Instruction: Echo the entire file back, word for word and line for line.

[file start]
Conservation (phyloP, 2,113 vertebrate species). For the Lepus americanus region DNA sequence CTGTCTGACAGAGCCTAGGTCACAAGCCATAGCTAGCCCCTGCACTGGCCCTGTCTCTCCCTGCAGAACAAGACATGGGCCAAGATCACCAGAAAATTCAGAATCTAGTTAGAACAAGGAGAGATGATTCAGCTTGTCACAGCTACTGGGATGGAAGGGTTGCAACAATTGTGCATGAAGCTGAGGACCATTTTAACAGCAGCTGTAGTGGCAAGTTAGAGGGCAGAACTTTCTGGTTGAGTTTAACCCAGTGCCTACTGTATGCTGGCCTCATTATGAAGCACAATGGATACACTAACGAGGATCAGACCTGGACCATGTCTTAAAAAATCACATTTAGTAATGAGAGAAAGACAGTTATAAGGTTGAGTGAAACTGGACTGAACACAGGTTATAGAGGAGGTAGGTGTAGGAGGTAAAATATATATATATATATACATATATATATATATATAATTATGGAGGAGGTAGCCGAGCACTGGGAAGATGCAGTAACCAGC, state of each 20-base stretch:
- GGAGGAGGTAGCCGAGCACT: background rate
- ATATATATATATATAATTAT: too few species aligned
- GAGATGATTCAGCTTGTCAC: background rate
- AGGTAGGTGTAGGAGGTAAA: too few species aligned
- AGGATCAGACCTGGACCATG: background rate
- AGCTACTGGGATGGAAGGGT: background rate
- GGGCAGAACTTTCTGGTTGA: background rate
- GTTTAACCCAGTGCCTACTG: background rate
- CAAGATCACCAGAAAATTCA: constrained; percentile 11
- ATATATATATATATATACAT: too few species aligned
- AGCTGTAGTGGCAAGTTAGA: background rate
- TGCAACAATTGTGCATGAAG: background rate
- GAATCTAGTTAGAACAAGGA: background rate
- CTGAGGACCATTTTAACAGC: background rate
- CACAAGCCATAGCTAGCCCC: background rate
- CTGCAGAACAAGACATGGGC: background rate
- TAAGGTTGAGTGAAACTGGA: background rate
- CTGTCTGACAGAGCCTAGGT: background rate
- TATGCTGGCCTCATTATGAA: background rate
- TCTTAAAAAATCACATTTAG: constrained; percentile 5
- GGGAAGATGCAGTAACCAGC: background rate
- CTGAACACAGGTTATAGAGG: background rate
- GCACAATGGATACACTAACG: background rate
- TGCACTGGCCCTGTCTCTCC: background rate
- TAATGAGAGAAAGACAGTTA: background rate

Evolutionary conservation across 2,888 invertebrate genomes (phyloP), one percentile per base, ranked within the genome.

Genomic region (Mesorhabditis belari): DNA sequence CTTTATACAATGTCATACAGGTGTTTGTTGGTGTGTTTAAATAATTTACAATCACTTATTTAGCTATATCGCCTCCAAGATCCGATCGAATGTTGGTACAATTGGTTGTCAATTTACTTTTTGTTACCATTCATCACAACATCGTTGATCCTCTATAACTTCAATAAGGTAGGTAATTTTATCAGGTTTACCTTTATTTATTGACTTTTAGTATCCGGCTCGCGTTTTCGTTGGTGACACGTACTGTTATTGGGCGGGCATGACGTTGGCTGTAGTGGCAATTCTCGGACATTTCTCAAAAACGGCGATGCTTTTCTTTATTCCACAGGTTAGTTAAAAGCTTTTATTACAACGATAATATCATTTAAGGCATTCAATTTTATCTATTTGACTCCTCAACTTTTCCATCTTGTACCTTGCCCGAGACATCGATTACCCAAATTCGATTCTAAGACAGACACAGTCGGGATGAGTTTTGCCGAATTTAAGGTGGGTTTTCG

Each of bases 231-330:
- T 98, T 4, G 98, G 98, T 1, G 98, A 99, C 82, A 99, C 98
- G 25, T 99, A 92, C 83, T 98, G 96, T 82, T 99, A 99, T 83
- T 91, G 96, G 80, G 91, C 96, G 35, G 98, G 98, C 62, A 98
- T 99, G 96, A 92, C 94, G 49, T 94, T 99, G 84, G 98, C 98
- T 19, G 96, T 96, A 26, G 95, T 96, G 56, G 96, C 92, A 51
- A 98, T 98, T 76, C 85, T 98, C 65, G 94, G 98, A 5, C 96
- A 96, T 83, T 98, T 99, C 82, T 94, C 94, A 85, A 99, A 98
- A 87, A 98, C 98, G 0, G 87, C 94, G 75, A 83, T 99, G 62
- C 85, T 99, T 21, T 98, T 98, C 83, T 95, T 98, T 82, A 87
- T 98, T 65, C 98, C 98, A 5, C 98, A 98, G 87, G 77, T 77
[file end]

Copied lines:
Conservation (phyloP, 2,113 vertebrate species). For the Lepus americanus region DNA sequence CTGTCTGACAGAGCCTAGGTCACAAGCCATAGCTAGCCCCTGCACTGGCCCTGTCTCTCCCTGCAGAACAAGACATGGGCCAAGATCACCAGAAAATTCAGAATCTAGTTAGAACAAGGAGAGATGATTCAGCTTGTCACAGCTACTGGGATGGAAGGGTTGCAACAATTGTGCATGAAGCTGAGGACCATTTTAACAGCAGCTGTAGTGGCAAGTTAGAGGGCAGAACTTTCTGGTTGAGTTTAACCCAGTGCCTACTGTATGCTGGCCTCATTATGAAGCACAATGGATACACTAACGAGGATCAGACCTGGACCATGTCTTAAAAAATCACATTTAGTAATGAGAGAAAGACAGTTATAAGGTTGAGTGAAACTGGACTGAACACAGGTTATAGAGGAGGTAGGTGTAGGAGGTAAAATATATATATATATATACATATATATATATATATAATTATGGAGGAGGTAGCCGAGCACTGGGAAGATGCAGTAACCAGC, state of each 20-base stretch:
- GGAGGAGGTAGCCGAGCACT: background rate
- ATATATATATATATAATTAT: too few species aligned
- GAGATGATTCAGCTTGTCAC: background rate
- AGGTAGGTGTAGGAGGTAAA: too few species aligned
- AGGATCAGACCTGGACCATG: background rate
- AGCTACTGGGATGGAAGGGT: background rate
- GGGCAGAACTTTCTGGTTGA: background rate
- GTTTAACCCAGTGCCTACTG: background rate
- CAAGATCACCAGAAAATTCA: constrained; percentile 11
- ATATATATATATATATACAT: too few species aligned
- AGCTGTAGTGGCAAGTTAGA: background rate
- TGCAACAATTGTGCATGAAG: background rate
- GAATCTAGTTAGAACAAGGA: background rate
- CTGAGGACCATTTTAACAGC: background rate
- CACAAGCCATAGCTAGCCCC: background rate
- CTGCAGAACAAGACATGGGC: background rate
- TAAGGTTGAGTGAAACTGGA: background rate
- CTGTCTGACAGAGCCTAGGT: background rate
- TATGCTGGCCTCATTATGAA: background rate
- TCTTAAAAAATCACATTTAG: constrained; percentile 5
- GGGAAGATGCAGTAACCAGC: background rate
- CTGAACACAGGTTATAGAGG: background rate
- GCACAATGGATACACTAACG: background rate
- TGCACTGGCCCTGTCTCTCC: background rate
- TAATGAGAGAAAGACAGTTA: background rate

Evolutionary conservation across 2,888 invertebrate genomes (phyloP), one percentile per base, ranked within the genome.

Genomic region (Mesorhabditis belari): DNA sequence CTTTATACAATGTCATACAGGTGTTTGTTGGTGTGTTTAAATAATTTACAATCACTTATTTAGCTATATCGCCTCCAAGATCCGATCGAATGTTGGTACAATTGGTTGTCAATTTACTTTTTGTTACCATTCATCACAACATCGTTGATCCTCTATAACTTCAATAAGGTAGGTAATTTTATCAGGTTTACCTTTATTTATTGACTTTTAGTATCCGGCTCGCGTTTTCGTTGGTGACACGTACTGTTATTGGGCGGGCATGACGTTGGCTGTAGTGGCAATTCTCGGACATTTCTCAAAAACGGCGATGCTTTTCTTTATTCCACAGGTTAGTTAAAAGCTTTTATTACAACGATAATATCATTTAAGGCATTCAATTTTATCTATTTGACTCCTCAACTTTTCCATCTTGTACCTTGCCCGAGACATCGATTACCCAAATTCGATTCTAAGACAGACACAGTCGGGATGAGTTTTGCCGAATTTAAGGTGGGTTTTCG

Each of bases 231-330:
- T 98, T 4, G 98, G 98, T 1, G 98, A 99, C 82, A 99, C 98
- G 25, T 99, A 92, C 83, T 98, G 96, T 82, T 99, A 99, T 83
- T 91, G 96, G 80, G 91, C 96, G 35, G 98, G 98, C 62, A 98
- T 99, G 96, A 92, C 94, G 49, T 94, T 99, G 84, G 98, C 98
- T 19, G 96, T 96, A 26, G 95, T 96, G 56, G 96, C 92, A 51
- A 98, T 98, T 76, C 85, T 98, C 65, G 94, G 98, A 5, C 96
- A 96, T 83, T 98, T 99, C 82, T 94, C 94, A 85, A 99, A 98
- A 87, A 98, C 98, G 0, G 87, C 94, G 75, A 83, T 99, G 62
- C 85, T 99, T 21, T 98, T 98, C 83, T 95, T 98, T 82, A 87
- T 98, T 65, C 98, C 98, A 5, C 98, A 98, G 87, G 77, T 77